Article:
Confessions of a Roller Derby Queen

Akron Beacon Journal.

In 1952, Joan Kazmerski was 18-years-old when she made her professional debut with the Chicago Westerners in the National Roller Derby League. The Akron Beacon Journal recently told her story in an article called “Confessions of a roller derby queen.”

Remarkably, she had a pro career that last nearly two decades. Skaters earned between $7,500 and 25,000 a year – not a bad paycheck for the 1950s.

According to the Journal: “Kazmerski spent five years with the Chicago Westerners and two years with the Los Angeles Braves. In 1961, she joined the Texas Outlaws in the National Skating Derby Roller Games, a rival league. In 1965, she rejoined the roller derby as captain of the New York Chiefs, where she earned MVP and all-star honors.”

I have spent the last decade as a photographer for the Houston Roller Derby. It is a sport I have grown to love. Of course, roller derby was different than the modern day flat track bout. But, there are some similarities.
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Happy International Clash Day!

I just can’t imagine my high school years without “London Calling” and the song “Train in Vain.”

If I ever end up taking refuge in a bomb shelter someday, this is one of 10 albums that go underground with me – along with five boxes of Little Debbie Nutty Buddy treats and 14 cans of Spam. The cover of Paul Simonon smashing his bass guitar on stage might have been an indicator of my state of mind in 1980 when the album was released. I was trying to process high school, girls and weekends at the Cuckoo’s Nest – nothing notably traumatic, just run-of-the-mill teenage angst and wonderment.

Photographer Pennie Smith reported that the late Clash frontman Joe Strummer, who died in 2002, picked the photo for the cover. Great decision. Iconic.

“The Clash was not only trying to assault the tame, conventional direction of corporate rock,” wrote Robert Hilburn in the Los Angeles Times, “but also break through the limitations of punk by adding touches of everything from rockabilly to reggae.”

Regrettably, the internal band dynamics reflected their combustible band name – especially the break with Mick Jones. Nevertheless, the whole “London Calling” package worked for me – and apparently a lot of other fans. I continue to be grateful for Joe, Mick, Paul and Topper.

Happy International Clash Day.

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Happy Birthday Alice Cooper

Happy Birthday to Alice Cooper, the hilarious and provocative golf-addicted, churchgoer who is most well known as the granddaddy of shock rock. He turns 75 today — and he still owns that stage. For nearly 20 years, he owned Cooperstown in Phoenix — a memorable cross between a Hard Rock Café and an ESPN Zone. Before it closed in 2017, my best friend and I had a great time there. I’ve also had the pleasure of visiting Alice Cooper’s Solid Rock Teen Center where kids can learn how to play music for free, as well as take classes on the music business, photography, art, and dance. It has been a great after-school program run by Alice and his wife Sheryl for more than 10 years. Married for more than 46 years, Alice credits his wife with helping find his faith and 40 years of sobriety. From one of the minions, all the best and Happy Birthday!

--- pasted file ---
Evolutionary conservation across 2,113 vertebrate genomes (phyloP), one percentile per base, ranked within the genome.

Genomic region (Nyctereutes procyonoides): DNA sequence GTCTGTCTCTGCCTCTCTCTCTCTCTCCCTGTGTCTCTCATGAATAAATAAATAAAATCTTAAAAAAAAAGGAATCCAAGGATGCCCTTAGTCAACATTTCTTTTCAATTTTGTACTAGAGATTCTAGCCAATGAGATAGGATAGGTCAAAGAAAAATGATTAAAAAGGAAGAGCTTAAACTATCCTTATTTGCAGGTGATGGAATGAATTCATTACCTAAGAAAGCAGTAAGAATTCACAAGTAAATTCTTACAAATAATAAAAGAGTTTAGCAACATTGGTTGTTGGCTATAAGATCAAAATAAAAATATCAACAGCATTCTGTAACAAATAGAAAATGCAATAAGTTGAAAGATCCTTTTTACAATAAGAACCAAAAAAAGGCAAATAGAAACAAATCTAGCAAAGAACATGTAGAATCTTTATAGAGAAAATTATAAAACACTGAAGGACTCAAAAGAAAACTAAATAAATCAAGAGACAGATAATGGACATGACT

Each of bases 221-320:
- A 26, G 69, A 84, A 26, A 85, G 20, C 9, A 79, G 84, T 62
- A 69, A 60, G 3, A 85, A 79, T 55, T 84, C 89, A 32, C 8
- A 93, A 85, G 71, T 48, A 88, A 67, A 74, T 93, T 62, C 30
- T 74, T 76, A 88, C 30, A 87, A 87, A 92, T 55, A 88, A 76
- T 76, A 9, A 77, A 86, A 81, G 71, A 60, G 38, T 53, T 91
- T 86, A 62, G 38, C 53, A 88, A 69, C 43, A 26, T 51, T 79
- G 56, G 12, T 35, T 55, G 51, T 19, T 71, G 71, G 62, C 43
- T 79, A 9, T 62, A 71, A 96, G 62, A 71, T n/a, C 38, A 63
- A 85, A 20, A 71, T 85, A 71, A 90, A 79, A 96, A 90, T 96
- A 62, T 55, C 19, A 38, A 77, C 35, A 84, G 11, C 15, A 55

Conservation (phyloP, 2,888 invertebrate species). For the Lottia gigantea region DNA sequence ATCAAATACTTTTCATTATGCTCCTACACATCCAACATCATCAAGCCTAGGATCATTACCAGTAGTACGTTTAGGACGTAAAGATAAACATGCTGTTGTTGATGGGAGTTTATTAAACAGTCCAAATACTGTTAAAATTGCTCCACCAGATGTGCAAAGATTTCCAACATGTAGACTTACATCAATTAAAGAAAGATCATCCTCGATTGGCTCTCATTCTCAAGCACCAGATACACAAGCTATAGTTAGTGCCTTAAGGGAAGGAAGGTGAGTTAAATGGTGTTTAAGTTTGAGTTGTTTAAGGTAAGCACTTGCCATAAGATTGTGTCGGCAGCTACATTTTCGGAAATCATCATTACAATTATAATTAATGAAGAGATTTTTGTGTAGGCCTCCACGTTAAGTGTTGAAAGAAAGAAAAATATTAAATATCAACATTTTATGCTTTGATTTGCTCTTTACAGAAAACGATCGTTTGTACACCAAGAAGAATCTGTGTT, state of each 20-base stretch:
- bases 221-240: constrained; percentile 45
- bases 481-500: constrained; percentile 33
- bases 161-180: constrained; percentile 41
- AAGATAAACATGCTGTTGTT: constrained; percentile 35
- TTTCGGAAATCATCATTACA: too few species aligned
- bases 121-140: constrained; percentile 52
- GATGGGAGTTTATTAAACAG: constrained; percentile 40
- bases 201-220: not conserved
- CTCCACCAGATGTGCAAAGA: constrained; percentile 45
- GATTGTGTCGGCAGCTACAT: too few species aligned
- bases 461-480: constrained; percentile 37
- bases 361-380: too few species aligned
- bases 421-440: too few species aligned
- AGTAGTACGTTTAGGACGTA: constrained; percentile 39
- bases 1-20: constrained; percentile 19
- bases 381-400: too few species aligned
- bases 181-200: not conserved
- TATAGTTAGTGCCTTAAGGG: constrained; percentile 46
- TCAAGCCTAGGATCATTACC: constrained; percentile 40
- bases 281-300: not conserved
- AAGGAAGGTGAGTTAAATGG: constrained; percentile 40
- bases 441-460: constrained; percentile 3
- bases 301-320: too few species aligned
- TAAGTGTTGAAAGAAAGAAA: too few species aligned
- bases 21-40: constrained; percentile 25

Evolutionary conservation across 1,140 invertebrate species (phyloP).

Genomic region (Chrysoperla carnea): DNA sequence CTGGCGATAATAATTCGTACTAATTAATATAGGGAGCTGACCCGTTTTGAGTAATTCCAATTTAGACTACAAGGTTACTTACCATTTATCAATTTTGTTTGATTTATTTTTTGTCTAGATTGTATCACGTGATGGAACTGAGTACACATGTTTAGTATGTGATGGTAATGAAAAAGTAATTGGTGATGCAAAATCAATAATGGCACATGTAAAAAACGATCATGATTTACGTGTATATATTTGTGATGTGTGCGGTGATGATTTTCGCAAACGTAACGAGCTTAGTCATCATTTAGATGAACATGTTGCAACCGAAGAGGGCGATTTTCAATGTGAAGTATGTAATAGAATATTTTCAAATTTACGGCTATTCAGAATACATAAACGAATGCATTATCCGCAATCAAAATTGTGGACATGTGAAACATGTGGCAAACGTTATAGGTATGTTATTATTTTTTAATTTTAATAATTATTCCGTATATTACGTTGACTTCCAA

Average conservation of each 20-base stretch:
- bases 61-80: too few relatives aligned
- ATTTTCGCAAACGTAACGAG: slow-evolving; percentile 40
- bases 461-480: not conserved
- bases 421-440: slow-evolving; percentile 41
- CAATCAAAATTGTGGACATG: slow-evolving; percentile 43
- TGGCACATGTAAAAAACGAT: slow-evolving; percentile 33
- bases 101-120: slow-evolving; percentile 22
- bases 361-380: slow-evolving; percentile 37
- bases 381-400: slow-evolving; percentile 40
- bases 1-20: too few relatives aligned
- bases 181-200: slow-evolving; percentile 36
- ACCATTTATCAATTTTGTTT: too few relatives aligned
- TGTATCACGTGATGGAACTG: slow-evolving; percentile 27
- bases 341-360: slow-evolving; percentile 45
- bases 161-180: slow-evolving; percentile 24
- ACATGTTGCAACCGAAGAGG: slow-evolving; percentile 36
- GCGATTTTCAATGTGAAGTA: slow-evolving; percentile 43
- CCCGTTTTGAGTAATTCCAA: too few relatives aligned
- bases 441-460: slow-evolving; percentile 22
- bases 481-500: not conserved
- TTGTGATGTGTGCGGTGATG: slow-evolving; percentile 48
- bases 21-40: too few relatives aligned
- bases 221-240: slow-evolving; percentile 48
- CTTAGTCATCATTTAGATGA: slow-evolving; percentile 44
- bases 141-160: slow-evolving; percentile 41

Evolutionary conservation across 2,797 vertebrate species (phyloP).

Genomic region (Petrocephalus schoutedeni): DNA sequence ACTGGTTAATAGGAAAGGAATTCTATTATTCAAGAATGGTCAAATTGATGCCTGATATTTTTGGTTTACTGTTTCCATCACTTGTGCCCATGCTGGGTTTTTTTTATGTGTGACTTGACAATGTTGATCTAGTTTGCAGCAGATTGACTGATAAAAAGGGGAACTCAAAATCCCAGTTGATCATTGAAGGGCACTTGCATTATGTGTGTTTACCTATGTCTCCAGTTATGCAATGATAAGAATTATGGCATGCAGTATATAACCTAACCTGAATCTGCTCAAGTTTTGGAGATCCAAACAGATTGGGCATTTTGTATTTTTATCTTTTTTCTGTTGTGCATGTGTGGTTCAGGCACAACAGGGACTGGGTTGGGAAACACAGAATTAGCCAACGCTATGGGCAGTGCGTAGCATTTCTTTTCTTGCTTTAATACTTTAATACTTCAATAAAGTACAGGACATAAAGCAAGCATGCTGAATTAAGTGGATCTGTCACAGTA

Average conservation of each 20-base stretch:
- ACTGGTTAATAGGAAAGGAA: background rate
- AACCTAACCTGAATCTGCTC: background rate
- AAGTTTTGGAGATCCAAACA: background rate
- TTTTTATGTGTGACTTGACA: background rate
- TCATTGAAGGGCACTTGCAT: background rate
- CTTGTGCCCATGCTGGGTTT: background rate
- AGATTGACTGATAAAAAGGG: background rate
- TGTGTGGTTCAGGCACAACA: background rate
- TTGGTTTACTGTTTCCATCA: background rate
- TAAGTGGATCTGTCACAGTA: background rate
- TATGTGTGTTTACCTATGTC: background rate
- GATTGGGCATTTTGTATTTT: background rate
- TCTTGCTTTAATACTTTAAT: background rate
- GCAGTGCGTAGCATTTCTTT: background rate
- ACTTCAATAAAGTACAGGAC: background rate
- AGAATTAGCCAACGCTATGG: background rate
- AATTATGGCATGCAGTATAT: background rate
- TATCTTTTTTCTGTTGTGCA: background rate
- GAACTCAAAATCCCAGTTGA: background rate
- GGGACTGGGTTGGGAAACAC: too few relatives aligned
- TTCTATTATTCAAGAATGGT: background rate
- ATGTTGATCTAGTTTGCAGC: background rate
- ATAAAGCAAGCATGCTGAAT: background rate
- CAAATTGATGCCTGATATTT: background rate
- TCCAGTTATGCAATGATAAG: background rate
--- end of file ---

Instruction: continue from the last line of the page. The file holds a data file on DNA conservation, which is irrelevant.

Archive: Alice Cooper: Twisted Human Nature

By Steve Beard, 2002

It was recently announced that the biggest hit in the 24-year history of MTV is a program called “The Osbournes.” The half-hour show – complete with constant bleeping from excessive foul language – is a curiously fascinating docu-comedy starring the members of Ozzy Osbourne’s family – wife and two teenage siblings (the eldest child bowed out of the show). Ozzy, of course, is the 53-year-old British rock singer acclaimed for his ghoulish heavy metal performances. Continue reading

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Happy St. Brigid’s Day

Mural of Brigid in Dundalk, Ireland. Photo by Steve Beard.

In Ireland, the first day of February is St. Brigid’s Day, as well as the ancient Celtic holiday of Imbolc, marking new birth and the threshold of spring. It has just recently been christened as a government holiday in Ireland (St. Patrick’s Day became “official” there in 1903). The occasion is a celebration for both Christians and those who observe pre-Christian Gaelic traditions.

Over the summer, I was mesmerized by this mural depicting Brigid in Dundalk – halfway between Belfast and Dublin on Ireland’s east coast. After my vacation, I read up on the hagiography of this woman who died almost 1,500 years ago.

St. Brigid is said to be the child of a pagan chieftain and a Christian slave. It is thought that her father named his daughter after Brigid, the Celtic goddess of healing, fire, and poetry. The two-story mural in Dundalk attempted to portray both Brigids.

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Lisa Marie memorialized at Graceland

“This is the greatest thing that has ever happened to me,” Elvis Presley told reporters on the set of his film “Raceway” in 1967. His wife Priscilla had told him that they were going to have a baby. As he handed out cigars to the cast and crew, he said, “I was so shocked I didn’t think I could move for a while.”

I recalled Elvis’ reaction while watching the livestreamed memorial service today for Lisa Marie Presley at Graceland. Although she knew of her dad’s undying love for her, she was not aware of his exact comments until decades later when she saw them highlighted at a Graceland exhibit. “I had never seen [the quote] before,” she said in a 2018 video interview, “last night was the first time I saw it, so that was really cool.”

“I knew there was a great love there,” she added. “There was a really strong connection there since the minute I can remember. It kind of reinstates what I felt was the truth, which is that I felt like I was the most important thing to him.”

When Elvis saw Lisa Marie for the first time at the hospital, “he was already in love with her,” Priscilla wrote in her memoir Elvis and Me. “He watched me holding her and his eyes misted with happiness.”

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Blue Suede Shoes: Remembering Carl Perkins